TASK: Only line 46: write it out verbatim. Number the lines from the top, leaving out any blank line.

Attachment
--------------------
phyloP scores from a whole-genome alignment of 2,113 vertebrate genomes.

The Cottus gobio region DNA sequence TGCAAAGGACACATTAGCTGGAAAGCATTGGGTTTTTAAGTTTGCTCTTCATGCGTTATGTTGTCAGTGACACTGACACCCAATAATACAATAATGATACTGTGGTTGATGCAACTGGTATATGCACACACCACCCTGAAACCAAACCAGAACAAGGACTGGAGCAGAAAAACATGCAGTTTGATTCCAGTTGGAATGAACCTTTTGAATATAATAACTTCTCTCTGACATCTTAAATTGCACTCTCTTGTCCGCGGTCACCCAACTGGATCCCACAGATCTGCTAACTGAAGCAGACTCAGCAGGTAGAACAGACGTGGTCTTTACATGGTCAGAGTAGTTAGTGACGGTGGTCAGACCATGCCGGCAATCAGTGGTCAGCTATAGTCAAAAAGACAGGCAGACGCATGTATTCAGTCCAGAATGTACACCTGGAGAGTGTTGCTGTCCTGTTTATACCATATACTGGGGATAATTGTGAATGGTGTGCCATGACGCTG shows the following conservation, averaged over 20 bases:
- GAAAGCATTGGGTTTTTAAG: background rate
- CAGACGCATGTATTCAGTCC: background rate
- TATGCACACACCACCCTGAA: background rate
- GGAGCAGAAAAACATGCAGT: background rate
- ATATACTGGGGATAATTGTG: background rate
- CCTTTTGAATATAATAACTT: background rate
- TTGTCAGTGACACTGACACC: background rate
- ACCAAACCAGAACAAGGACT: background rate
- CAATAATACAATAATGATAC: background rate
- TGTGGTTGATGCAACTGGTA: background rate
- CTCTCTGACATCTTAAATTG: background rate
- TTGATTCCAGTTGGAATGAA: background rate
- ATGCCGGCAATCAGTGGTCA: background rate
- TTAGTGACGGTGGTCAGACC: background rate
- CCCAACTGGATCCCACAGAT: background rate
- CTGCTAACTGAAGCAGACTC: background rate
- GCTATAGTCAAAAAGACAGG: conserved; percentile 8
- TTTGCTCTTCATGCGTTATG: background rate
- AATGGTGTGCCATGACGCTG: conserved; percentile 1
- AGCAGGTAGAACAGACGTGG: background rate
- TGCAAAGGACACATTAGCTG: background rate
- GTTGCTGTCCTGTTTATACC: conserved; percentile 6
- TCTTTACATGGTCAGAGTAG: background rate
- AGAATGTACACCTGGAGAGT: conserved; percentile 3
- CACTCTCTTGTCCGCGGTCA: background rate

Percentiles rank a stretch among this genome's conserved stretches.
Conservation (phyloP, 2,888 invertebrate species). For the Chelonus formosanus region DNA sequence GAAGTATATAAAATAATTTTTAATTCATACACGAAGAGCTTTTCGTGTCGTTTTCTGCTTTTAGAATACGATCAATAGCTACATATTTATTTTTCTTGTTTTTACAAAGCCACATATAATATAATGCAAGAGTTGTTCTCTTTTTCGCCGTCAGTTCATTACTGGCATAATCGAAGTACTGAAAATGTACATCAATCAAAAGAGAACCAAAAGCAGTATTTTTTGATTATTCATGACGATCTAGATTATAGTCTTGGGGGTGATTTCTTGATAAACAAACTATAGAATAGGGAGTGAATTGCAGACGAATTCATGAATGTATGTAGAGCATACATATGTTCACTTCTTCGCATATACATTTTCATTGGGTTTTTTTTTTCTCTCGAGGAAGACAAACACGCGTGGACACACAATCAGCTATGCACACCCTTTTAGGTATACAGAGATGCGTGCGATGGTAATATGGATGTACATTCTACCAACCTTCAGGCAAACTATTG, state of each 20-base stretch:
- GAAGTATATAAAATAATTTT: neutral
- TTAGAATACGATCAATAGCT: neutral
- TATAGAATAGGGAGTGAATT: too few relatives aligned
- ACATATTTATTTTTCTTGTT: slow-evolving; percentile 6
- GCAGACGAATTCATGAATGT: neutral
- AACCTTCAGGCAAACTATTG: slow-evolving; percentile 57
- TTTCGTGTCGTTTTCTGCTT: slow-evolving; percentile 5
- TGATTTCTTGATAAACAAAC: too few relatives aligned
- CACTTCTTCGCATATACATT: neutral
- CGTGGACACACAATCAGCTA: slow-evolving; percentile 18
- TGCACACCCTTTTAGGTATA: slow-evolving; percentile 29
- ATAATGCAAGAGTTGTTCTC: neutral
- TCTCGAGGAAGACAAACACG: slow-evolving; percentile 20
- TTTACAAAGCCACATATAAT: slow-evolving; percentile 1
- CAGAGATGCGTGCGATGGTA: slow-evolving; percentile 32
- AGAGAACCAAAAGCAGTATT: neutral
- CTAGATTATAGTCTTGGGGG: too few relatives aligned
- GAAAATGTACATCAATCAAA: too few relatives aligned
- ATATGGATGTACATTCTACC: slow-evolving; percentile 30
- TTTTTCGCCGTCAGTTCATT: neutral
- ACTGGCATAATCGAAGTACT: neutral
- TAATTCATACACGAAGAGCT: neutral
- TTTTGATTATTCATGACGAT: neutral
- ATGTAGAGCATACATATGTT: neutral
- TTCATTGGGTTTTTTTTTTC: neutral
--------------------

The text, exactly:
- CTAGATTATAGTCTTGGGGG: too few relatives aligned